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Content on this page was developed during the 2009-2010 H1N1 pandemic and has not been updated.

  • The H1N1 virus that caused that pandemic is now a regular human flu virus and continues to circulate seasonally worldwide.
  • The English language content on this website is being archived for historic and reference purposes only.
  • For current, updated information on seasonal flu, including information about H1N1, see the CDC Seasonal Flu website.

Action Steps for Parents to Protect Your Child and Family during the 2009-2010 Flu Season

February 17, 2009 1:00 PM ET

The Centers for Disease Control and Prevention (CDC) recommends four main ways you and your family may keep from getting sick with the flu at early childhood programs or at home:

  1. Get your children vaccinated for seasonal flu and 2009 H1N1 flu. Parents and caregivers of children less than 6 months of age should also get vaccinated for seasonal flu and 2009 H1N1 flu because these children are at higher risk for flu complications and are too young to be vaccinated.
  2. Stay home if you or your child is sick for at least 24 hours after there is no longer a fever (100 degrees Fahrenheit or 37.8 degrees Celsius measured by mouth) or signs of a fever (chills, feel very warm, flushed appearance, or sweating). Keeping sick children at home means that they keep their viruses to themselves rather than sharing them with others.
  3. Cover your mouth and nose with a tissue when you cough or sneeze. If you don’t have a tissue, cough or sneeze into your elbow or shoulder; not into your hands. Teach your children how to do this.
  4. Practice good hand hygiene by washing your hands often with soap and water, especially after coughing or sneezing. Parents and child care providers should wash the hands of children who cannot yet wash themselves, and closely monitor children who have not yet mastered proper hand hygiene. (Note that if soap and water are not available, alcohol-based hand rubs are useful.)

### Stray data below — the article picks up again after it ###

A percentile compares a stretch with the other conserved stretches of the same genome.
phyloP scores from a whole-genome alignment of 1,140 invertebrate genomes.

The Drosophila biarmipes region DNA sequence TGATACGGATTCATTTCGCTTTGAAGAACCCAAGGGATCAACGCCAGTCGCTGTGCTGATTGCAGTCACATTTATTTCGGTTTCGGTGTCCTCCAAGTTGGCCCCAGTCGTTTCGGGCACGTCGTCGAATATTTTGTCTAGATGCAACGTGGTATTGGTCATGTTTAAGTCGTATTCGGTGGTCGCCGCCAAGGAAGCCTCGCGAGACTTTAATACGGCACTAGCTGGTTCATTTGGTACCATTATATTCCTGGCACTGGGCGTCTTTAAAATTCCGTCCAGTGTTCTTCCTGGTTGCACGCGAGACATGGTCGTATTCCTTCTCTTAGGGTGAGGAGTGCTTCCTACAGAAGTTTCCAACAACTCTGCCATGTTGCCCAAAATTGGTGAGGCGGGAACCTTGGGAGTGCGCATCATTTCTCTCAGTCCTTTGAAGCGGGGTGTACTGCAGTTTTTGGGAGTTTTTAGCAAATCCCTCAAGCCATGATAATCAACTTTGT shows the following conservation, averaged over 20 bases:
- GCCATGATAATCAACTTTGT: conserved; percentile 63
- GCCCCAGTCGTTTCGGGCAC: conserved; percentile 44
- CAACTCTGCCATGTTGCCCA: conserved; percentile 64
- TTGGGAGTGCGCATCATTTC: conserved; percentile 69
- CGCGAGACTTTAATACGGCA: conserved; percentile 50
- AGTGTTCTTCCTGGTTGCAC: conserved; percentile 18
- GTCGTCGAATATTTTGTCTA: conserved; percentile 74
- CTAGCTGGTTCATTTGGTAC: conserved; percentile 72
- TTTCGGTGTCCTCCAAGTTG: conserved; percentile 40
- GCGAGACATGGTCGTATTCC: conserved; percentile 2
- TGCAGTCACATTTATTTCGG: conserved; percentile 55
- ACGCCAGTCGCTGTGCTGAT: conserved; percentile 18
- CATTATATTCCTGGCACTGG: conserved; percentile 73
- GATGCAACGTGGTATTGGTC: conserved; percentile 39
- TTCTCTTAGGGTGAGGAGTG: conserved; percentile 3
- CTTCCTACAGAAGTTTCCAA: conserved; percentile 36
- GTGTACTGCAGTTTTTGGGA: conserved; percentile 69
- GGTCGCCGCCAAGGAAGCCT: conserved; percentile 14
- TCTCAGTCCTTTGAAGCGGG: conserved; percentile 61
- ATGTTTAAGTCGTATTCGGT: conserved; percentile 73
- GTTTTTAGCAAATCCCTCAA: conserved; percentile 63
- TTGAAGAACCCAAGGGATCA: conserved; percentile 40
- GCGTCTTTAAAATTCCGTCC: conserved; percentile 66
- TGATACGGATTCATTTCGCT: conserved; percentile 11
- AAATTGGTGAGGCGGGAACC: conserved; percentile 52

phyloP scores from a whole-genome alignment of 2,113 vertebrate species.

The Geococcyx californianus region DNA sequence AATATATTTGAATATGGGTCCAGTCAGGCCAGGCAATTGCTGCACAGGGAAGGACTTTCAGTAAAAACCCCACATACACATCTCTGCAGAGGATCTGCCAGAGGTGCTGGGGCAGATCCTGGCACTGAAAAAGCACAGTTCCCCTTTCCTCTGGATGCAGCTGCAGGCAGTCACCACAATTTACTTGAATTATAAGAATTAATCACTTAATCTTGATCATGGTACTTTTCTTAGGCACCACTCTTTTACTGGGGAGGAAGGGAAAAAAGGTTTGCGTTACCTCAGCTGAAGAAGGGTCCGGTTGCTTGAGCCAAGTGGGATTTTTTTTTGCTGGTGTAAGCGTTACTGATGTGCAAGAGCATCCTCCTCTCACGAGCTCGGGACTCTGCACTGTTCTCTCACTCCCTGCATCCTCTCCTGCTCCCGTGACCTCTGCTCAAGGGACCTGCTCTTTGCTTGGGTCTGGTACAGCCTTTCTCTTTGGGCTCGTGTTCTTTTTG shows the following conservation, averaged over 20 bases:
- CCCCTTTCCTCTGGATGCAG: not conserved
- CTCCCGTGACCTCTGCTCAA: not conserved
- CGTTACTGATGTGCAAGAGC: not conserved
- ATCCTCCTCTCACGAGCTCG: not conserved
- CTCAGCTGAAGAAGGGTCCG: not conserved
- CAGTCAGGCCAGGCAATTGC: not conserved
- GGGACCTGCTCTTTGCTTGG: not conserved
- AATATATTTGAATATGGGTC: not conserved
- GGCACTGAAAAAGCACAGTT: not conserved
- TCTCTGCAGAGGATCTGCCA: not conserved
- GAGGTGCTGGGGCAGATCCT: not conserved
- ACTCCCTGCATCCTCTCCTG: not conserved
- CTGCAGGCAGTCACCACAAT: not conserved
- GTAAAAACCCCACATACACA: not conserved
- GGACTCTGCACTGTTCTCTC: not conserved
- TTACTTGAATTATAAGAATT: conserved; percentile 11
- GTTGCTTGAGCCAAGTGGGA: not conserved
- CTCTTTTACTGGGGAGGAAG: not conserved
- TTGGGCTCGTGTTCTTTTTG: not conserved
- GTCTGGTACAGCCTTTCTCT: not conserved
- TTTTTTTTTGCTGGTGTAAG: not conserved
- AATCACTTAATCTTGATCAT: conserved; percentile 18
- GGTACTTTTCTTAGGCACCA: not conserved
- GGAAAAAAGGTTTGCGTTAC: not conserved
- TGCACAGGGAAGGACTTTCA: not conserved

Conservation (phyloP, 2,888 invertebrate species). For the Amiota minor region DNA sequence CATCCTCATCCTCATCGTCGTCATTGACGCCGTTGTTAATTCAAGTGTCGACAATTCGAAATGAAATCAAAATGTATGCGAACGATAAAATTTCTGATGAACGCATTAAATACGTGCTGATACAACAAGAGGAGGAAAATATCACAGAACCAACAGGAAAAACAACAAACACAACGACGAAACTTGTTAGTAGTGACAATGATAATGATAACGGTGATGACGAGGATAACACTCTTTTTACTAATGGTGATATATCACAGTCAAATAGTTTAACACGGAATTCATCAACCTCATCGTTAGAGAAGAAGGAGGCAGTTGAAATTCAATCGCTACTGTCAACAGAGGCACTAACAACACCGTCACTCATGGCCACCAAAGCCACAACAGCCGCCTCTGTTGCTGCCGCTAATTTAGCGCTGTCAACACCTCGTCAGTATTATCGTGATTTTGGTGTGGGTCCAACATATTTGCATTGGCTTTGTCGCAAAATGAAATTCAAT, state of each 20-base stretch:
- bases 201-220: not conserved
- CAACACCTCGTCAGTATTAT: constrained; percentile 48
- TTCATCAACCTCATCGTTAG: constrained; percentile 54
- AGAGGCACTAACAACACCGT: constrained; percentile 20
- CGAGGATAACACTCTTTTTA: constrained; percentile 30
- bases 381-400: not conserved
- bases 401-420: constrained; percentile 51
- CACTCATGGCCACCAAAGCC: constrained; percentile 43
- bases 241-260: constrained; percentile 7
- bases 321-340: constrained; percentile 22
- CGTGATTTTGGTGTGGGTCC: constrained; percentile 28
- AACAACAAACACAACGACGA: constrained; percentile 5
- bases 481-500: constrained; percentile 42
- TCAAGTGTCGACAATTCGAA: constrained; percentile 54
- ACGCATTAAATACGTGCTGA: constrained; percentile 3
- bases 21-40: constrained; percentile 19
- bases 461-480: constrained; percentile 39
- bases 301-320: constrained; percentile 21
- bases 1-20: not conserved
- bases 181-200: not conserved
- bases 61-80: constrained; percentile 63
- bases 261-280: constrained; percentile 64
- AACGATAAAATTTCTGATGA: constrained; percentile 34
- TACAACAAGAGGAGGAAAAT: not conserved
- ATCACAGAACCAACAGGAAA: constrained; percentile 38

If flu conditions become MORE severe:

  • Decisions about the length of time staff and children with flu-like symptoms should stay home will be made by local public health officials based on the flu conditions in a particular area.
    • If a decision is made to extend the time sick people should stay home, parents should keep their children at home for at least 7 days, even if they feel better sooner. People who are still sick after 7 days should continue to stay home until at least 24 hours after symptoms have completely gone away.
    • If a household member is sick, keep all children in the household home from school and early childhood programs for 5 days from the time the first person in the household became sick. Parents should monitor themselves and their children for fever and other symptoms of the flu.

Follow these steps to prepare for the flu during the 2009-2010 flu season:

  • Plan for child care at home if your child gets sick, your usual early childhood program closes, or school is dismissed. Check with your employer to find out if you can stay at home to care for your children, work from home, or set up a flexible work schedule. If this is not possible, find other ways to care for your children at home (such as care by relatives, neighbors, co-workers, or friends).
  • Plan to monitor the health of your children and others in the household by checking for fever and other symptoms of flu.
  • Identify if you have children who are at higher risk of serious disease from the flu and talk to your healthcare provider about a plan to protect them during the flu season. Children at higher risk of serious disease from the flu include: children under 5 years of age and children with certain chronic medical conditions, such as asthma, heart disease and diabetes.
  • Update emergency contact lists.
  • Collect games, books, DVDs and other items to keep your family entertained if early childhood programs are closed, school is dismissed, or your child is sick and must stay home.
  • Talk to your early childhood program and school about their pandemic or emergency plan.

 

For more information:

  • 1-800-CDC-INFO (232-4636)
  • TTY: (888) 232-6348
  • cdcinfo@cdc.gov
 
Contact Us:
  • Centers for Disease Control and Prevention
    1600 Clifton Rd
    Atlanta, GA 30333
  • 800-CDC-INFO
    (800-232-4636)
    TTY: (888) 232-6348
  • Contact CDC-INFO
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